• Coordinate with the wider team around release management.

As with other squad roles, the squad technical lead role will be reviewed periodically (currently every 2 Increments).

Home Squads

Typical Home Squad tasks might include: patching of software, applying fixes after a pen test, increasing code coverage, fixing technical debt, aligning implementation to new patterns, updating or upgrading a SaaS tool, security fixes for a SaaS tool, load testing, implementing new tooling, etc.

The Product Manager will be responsible for the user facing product and the Tech Lead for technical tasks such as fixing tech debt. The process for agreeing when this work is completed is by negotiation between the Squad Quorum. Some BAU work will have deadlines based on risk and compliance needs, such as security fixes that are required to be completed by a certain date.


Tribes Roles & Responsibilities

These are not Career Levels but roles people take on when working in squads. These are not intended to create extra work but clearly identify where the responsibility and accountability lies which aid decision making.

Minimum people to make decisions on:

  • Roadmaps
  • Priorities

The quorum is made of:

  • Tribe Product Lead
    • Normally a Group Product Manager who guide the team on the customer needs
  • Tribe Technical Lead
    • Normally an Engineering Manager


A Chapter Lead (CL) makes decisions and choices across squads for one technology stack or capability. This role is normally performed by a senior or above for instance across BE or FE or Android. The CL will organise regular sessions with the chapter members to discuss amongst many things; new technologies, patterns, etc.

A CL may assign ownership of systems, components, modules, designs and products from a technical perspective to people within the Chapter.

This is not a people management role.

BAU work should still be managed and allocated to engineers who will be allocated to a squad.

Chapter Lead Responsibilities

  • Chapter BAU Work
    • Manage the BAU work for the chapter. Ensure the backlog of work for the Chapter is clearly defined, prioritised and can be shared easily amongst the team. Allocate work to the team according to the BAU roster.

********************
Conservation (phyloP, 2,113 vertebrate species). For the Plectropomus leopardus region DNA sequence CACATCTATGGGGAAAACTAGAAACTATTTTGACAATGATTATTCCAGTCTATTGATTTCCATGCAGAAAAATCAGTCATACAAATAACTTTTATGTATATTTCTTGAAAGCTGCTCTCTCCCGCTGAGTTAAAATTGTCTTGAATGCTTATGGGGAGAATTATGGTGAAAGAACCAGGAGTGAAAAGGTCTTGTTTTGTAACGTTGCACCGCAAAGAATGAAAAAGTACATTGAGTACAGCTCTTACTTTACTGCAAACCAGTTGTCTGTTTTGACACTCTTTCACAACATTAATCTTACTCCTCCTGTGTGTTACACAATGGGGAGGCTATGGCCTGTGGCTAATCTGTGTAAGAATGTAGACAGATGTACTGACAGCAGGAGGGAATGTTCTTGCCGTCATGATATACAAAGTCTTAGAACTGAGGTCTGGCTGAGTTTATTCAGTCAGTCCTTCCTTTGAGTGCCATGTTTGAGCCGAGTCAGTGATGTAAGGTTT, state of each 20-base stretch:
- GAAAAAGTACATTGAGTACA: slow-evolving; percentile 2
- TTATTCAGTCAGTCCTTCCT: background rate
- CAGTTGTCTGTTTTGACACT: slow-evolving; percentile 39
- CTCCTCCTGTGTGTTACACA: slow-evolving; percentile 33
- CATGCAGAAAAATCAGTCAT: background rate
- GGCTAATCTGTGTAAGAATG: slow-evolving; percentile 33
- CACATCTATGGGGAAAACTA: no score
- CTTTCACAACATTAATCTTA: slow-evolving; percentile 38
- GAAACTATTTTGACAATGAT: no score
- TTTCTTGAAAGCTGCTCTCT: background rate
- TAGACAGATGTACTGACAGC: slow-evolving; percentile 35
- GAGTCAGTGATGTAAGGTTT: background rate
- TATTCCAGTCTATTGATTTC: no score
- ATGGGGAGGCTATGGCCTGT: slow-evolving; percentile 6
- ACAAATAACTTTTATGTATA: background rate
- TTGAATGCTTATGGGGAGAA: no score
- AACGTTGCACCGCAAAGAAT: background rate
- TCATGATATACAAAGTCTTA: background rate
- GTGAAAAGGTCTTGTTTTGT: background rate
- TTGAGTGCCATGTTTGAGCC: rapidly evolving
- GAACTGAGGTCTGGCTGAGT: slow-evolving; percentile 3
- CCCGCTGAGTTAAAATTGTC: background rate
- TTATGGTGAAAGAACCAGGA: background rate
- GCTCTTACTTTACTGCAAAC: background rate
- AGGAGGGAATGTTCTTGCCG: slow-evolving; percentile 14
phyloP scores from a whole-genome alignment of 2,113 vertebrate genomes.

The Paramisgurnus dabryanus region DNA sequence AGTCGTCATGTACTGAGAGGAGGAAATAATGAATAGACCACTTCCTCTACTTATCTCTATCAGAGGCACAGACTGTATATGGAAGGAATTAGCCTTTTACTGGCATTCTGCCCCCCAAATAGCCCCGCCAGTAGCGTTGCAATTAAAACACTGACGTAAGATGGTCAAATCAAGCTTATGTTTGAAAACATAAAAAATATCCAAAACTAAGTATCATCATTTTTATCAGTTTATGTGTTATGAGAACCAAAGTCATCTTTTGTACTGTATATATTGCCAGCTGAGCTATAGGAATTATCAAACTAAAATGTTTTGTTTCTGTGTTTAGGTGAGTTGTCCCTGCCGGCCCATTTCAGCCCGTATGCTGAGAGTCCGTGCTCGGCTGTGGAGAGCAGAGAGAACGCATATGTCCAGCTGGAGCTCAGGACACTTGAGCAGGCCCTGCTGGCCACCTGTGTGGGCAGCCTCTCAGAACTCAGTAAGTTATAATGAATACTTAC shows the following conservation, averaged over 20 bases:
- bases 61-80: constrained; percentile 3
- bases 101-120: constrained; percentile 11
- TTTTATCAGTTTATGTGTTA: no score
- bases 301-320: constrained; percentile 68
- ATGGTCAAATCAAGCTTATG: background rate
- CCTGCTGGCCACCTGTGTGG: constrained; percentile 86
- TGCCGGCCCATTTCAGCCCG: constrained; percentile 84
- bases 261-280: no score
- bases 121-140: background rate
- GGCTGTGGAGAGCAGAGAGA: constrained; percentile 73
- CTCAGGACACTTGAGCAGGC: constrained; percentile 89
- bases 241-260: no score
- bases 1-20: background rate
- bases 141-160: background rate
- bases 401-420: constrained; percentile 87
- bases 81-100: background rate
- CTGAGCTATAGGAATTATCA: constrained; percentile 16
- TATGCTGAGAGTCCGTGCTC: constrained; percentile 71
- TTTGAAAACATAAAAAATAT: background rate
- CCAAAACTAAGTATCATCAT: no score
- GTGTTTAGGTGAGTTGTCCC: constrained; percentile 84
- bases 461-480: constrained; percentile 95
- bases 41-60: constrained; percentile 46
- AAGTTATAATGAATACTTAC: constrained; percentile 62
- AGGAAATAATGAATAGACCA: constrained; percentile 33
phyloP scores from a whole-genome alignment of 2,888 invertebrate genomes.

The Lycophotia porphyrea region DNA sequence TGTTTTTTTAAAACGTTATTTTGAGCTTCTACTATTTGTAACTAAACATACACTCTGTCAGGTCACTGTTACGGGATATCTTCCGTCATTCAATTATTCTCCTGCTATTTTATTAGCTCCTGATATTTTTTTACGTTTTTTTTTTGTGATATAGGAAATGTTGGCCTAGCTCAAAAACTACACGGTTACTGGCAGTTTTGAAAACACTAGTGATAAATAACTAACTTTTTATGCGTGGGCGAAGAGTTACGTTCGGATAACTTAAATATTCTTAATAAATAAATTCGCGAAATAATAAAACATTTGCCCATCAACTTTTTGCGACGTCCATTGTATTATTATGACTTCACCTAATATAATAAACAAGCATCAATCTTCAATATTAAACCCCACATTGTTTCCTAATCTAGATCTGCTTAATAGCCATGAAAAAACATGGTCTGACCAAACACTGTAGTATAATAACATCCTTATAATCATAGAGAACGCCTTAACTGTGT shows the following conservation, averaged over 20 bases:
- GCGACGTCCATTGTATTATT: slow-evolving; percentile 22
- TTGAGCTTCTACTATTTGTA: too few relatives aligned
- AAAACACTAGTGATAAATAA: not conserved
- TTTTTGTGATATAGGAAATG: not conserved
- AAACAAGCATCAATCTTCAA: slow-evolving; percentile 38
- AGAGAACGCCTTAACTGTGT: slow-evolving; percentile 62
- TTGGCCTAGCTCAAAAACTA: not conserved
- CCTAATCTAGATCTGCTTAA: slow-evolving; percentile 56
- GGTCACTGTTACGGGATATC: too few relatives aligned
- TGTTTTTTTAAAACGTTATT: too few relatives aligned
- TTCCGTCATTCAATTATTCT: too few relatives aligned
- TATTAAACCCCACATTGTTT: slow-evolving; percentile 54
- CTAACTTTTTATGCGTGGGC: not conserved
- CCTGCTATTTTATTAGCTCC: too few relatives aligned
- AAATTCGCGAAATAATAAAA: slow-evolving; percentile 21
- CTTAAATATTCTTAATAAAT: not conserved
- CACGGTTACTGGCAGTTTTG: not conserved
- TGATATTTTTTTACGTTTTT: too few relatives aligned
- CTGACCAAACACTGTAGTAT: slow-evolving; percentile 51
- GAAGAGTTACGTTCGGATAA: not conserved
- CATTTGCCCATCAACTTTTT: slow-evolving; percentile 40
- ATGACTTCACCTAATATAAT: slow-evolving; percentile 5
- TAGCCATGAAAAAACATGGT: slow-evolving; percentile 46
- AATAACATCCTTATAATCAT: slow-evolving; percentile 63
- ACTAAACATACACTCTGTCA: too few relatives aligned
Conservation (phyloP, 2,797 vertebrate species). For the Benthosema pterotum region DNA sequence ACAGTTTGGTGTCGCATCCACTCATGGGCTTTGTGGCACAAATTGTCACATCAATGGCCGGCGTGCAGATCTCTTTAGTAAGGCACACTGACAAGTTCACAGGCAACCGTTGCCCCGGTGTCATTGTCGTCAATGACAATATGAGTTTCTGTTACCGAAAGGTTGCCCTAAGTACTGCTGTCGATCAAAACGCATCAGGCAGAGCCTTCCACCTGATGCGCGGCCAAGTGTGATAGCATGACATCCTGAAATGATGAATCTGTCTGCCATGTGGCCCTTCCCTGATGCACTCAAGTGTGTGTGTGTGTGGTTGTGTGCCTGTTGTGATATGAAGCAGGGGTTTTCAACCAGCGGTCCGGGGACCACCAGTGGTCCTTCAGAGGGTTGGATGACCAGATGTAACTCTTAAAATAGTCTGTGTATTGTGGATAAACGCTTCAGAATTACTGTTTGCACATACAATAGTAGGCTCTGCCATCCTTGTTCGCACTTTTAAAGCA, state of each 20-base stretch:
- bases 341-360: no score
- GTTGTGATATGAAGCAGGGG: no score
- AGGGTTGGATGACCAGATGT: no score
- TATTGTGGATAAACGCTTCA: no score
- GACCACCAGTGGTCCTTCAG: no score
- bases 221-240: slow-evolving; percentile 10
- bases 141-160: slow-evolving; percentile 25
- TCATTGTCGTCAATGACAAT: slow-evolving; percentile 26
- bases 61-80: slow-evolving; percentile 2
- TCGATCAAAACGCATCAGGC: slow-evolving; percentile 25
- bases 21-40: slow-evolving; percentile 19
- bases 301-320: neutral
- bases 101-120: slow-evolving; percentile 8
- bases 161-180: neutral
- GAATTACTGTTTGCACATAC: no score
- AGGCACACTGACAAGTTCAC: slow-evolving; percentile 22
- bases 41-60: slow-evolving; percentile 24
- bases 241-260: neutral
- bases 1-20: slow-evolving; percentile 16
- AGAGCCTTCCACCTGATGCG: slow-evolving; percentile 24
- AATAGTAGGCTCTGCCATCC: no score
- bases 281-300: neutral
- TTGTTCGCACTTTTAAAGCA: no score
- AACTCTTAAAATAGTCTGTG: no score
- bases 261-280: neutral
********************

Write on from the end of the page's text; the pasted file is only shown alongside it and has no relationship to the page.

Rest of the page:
• Chapter Communications
    • Ensure that members of the chapters come together periodically to discuss current issues facing the chapter
  • Chapter Roadmap
    • Apart from the BAU work that should be carried out, ensure that any bigger pieces of work are identified and determined whether they are broken down into work items that can be managed within the BAU workflow. For larger projects, engage the Technology leadership to drive projects outside of the BAU workflow by creating proposals and getting buy-in from the business.

Delivery Framework

Project Kickoff

Kickoff the project for further refinement of scope and deliverables. Kickoff technical discussions as required.

Story Mapping and Planning

Capturing all the user stories and tech stories as required. The team identifies unknowns, captures them as spikes and prioritises them to unblock the future development.


Epics, user stories, tasks etc are managed in JIRA. Jira is the source of truth. A user story is ready for development work only when the “Definition of Ready” criteria is met.


Roadmaps are maintained by:

  • Product teams for product features
  • Technology teams for technology initiatives
  • Delivery team that focus on the rollout of products to our customers


We work in 2 week sprints. Most squads will have a release per sprint, some one per increment. We follow a specific release process led by the Delivery manager, QA lead and Product to ensure consistency and efficiency. Major milestones are delivered at the end of an increment but releases happen daily. Pilots are conducted before moving into BAU.


Sprint Planning

Whole squad meets each sprint to discuss, agree and align on what will be achieved in the next sprint. Stories and tasks for the sprint must be refined and “ready” prior to this ceremony.

Sprint Retrospective

Whole squad meets at the end of each sprint to reflect on the sprint, agree areas to improve how the squad works together and assign actions for continuous improvement.

Backlog Refinement

Squad quorum meets to ensure the backlog is prioritised and contains sufficient detail to be “ready” for a future sprint. Decisions on detailed architecture, user experience and assumptions are made. The squad sizes the effort of each story/task. Backlogs should be ready for a minimum of 2 future sprints.


Whole squad meets on a regular basis to raise questions, concerns and blockers for awareness. Actions and in-depth discussions to happen outside of stand-ups.